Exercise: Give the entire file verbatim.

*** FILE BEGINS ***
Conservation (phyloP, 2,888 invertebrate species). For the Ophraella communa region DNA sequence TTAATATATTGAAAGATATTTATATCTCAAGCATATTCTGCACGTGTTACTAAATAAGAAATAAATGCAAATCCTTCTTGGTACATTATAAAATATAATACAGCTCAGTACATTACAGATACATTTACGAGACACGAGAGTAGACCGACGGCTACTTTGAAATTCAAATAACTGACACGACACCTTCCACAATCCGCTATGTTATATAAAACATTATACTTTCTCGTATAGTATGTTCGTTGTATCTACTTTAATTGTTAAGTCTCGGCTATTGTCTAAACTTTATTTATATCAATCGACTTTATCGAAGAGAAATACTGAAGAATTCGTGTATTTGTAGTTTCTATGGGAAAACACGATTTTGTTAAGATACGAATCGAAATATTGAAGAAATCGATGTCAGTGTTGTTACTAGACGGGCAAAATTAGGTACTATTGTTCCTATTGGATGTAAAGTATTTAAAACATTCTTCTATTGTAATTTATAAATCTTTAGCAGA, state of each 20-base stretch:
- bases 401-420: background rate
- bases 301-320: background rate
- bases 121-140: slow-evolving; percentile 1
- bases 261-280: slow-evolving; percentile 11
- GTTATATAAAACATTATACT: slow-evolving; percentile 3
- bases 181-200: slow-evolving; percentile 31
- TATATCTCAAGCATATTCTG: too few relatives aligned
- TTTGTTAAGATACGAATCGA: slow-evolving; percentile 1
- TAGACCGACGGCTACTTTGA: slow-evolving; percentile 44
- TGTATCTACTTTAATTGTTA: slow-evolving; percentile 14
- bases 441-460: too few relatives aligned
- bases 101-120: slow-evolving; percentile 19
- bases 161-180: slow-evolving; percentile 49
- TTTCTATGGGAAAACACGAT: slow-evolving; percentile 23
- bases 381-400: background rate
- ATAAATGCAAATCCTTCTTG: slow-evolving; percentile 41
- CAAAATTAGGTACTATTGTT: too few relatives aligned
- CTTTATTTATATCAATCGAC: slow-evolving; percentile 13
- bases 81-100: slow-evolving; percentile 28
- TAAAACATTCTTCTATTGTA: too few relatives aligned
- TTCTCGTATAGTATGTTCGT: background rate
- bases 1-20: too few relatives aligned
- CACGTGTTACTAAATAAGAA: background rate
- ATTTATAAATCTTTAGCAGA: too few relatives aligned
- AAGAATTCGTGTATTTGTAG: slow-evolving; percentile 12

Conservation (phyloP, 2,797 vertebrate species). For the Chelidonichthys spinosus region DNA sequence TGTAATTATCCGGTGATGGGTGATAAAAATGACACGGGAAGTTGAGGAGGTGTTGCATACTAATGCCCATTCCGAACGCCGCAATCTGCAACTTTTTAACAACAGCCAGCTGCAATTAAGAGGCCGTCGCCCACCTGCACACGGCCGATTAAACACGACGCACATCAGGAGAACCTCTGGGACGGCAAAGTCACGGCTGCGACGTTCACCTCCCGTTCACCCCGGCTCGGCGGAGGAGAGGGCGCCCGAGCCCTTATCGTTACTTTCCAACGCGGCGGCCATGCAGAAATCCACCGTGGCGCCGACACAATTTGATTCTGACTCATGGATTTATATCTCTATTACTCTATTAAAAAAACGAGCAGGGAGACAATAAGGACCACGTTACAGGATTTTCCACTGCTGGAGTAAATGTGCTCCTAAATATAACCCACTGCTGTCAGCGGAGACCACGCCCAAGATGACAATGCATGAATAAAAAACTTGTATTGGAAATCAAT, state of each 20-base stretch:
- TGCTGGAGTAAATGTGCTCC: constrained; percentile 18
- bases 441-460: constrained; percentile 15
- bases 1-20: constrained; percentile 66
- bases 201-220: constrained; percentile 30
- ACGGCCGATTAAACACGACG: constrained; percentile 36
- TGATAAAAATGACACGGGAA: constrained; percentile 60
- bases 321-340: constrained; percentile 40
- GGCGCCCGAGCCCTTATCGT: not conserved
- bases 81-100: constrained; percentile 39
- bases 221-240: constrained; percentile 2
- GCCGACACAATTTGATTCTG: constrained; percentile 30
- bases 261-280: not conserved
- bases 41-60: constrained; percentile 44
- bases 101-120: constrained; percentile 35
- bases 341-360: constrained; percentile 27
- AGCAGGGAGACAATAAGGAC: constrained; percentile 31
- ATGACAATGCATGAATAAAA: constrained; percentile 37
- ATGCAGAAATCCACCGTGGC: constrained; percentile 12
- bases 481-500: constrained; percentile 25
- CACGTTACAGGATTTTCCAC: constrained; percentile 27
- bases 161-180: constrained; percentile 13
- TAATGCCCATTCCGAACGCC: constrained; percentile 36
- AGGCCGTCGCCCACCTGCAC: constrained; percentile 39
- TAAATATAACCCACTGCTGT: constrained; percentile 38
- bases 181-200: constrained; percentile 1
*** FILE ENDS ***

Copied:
Conservation (phyloP, 2,888 invertebrate species). For the Ophraella communa region DNA sequence TTAATATATTGAAAGATATTTATATCTCAAGCATATTCTGCACGTGTTACTAAATAAGAAATAAATGCAAATCCTTCTTGGTACATTATAAAATATAATACAGCTCAGTACATTACAGATACATTTACGAGACACGAGAGTAGACCGACGGCTACTTTGAAATTCAAATAACTGACACGACACCTTCCACAATCCGCTATGTTATATAAAACATTATACTTTCTCGTATAGTATGTTCGTTGTATCTACTTTAATTGTTAAGTCTCGGCTATTGTCTAAACTTTATTTATATCAATCGACTTTATCGAAGAGAAATACTGAAGAATTCGTGTATTTGTAGTTTCTATGGGAAAACACGATTTTGTTAAGATACGAATCGAAATATTGAAGAAATCGATGTCAGTGTTGTTACTAGACGGGCAAAATTAGGTACTATTGTTCCTATTGGATGTAAAGTATTTAAAACATTCTTCTATTGTAATTTATAAATCTTTAGCAGA, state of each 20-base stretch:
- bases 401-420: background rate
- bases 301-320: background rate
- bases 121-140: slow-evolving; percentile 1
- bases 261-280: slow-evolving; percentile 11
- GTTATATAAAACATTATACT: slow-evolving; percentile 3
- bases 181-200: slow-evolving; percentile 31
- TATATCTCAAGCATATTCTG: too few relatives aligned
- TTTGTTAAGATACGAATCGA: slow-evolving; percentile 1
- TAGACCGACGGCTACTTTGA: slow-evolving; percentile 44
- TGTATCTACTTTAATTGTTA: slow-evolving; percentile 14
- bases 441-460: too few relatives aligned
- bases 101-120: slow-evolving; percentile 19
- bases 161-180: slow-evolving; percentile 49
- TTTCTATGGGAAAACACGAT: slow-evolving; percentile 23
- bases 381-400: background rate
- ATAAATGCAAATCCTTCTTG: slow-evolving; percentile 41
- CAAAATTAGGTACTATTGTT: too few relatives aligned
- CTTTATTTATATCAATCGAC: slow-evolving; percentile 13
- bases 81-100: slow-evolving; percentile 28
- TAAAACATTCTTCTATTGTA: too few relatives aligned
- TTCTCGTATAGTATGTTCGT: background rate
- bases 1-20: too few relatives aligned
- CACGTGTTACTAAATAAGAA: background rate
- ATTTATAAATCTTTAGCAGA: too few relatives aligned
- AAGAATTCGTGTATTTGTAG: slow-evolving; percentile 12

Conservation (phyloP, 2,797 vertebrate species). For the Chelidonichthys spinosus region DNA sequence TGTAATTATCCGGTGATGGGTGATAAAAATGACACGGGAAGTTGAGGAGGTGTTGCATACTAATGCCCATTCCGAACGCCGCAATCTGCAACTTTTTAACAACAGCCAGCTGCAATTAAGAGGCCGTCGCCCACCTGCACACGGCCGATTAAACACGACGCACATCAGGAGAACCTCTGGGACGGCAAAGTCACGGCTGCGACGTTCACCTCCCGTTCACCCCGGCTCGGCGGAGGAGAGGGCGCCCGAGCCCTTATCGTTACTTTCCAACGCGGCGGCCATGCAGAAATCCACCGTGGCGCCGACACAATTTGATTCTGACTCATGGATTTATATCTCTATTACTCTATTAAAAAAACGAGCAGGGAGACAATAAGGACCACGTTACAGGATTTTCCACTGCTGGAGTAAATGTGCTCCTAAATATAACCCACTGCTGTCAGCGGAGACCACGCCCAAGATGACAATGCATGAATAAAAAACTTGTATTGGAAATCAAT, state of each 20-base stretch:
- TGCTGGAGTAAATGTGCTCC: constrained; percentile 18
- bases 441-460: constrained; percentile 15
- bases 1-20: constrained; percentile 66
- bases 201-220: constrained; percentile 30
- ACGGCCGATTAAACACGACG: constrained; percentile 36
- TGATAAAAATGACACGGGAA: constrained; percentile 60
- bases 321-340: constrained; percentile 40
- GGCGCCCGAGCCCTTATCGT: not conserved
- bases 81-100: constrained; percentile 39
- bases 221-240: constrained; percentile 2
- GCCGACACAATTTGATTCTG: constrained; percentile 30
- bases 261-280: not conserved
- bases 41-60: constrained; percentile 44
- bases 101-120: constrained; percentile 35
- bases 341-360: constrained; percentile 27
- AGCAGGGAGACAATAAGGAC: constrained; percentile 31
- ATGACAATGCATGAATAAAA: constrained; percentile 37
- ATGCAGAAATCCACCGTGGC: constrained; percentile 12
- bases 481-500: constrained; percentile 25
- CACGTTACAGGATTTTCCAC: constrained; percentile 27
- bases 161-180: constrained; percentile 13
- TAATGCCCATTCCGAACGCC: constrained; percentile 36
- AGGCCGTCGCCCACCTGCAC: constrained; percentile 39
- TAAATATAACCCACTGCTGT: constrained; percentile 38
- bases 181-200: constrained; percentile 1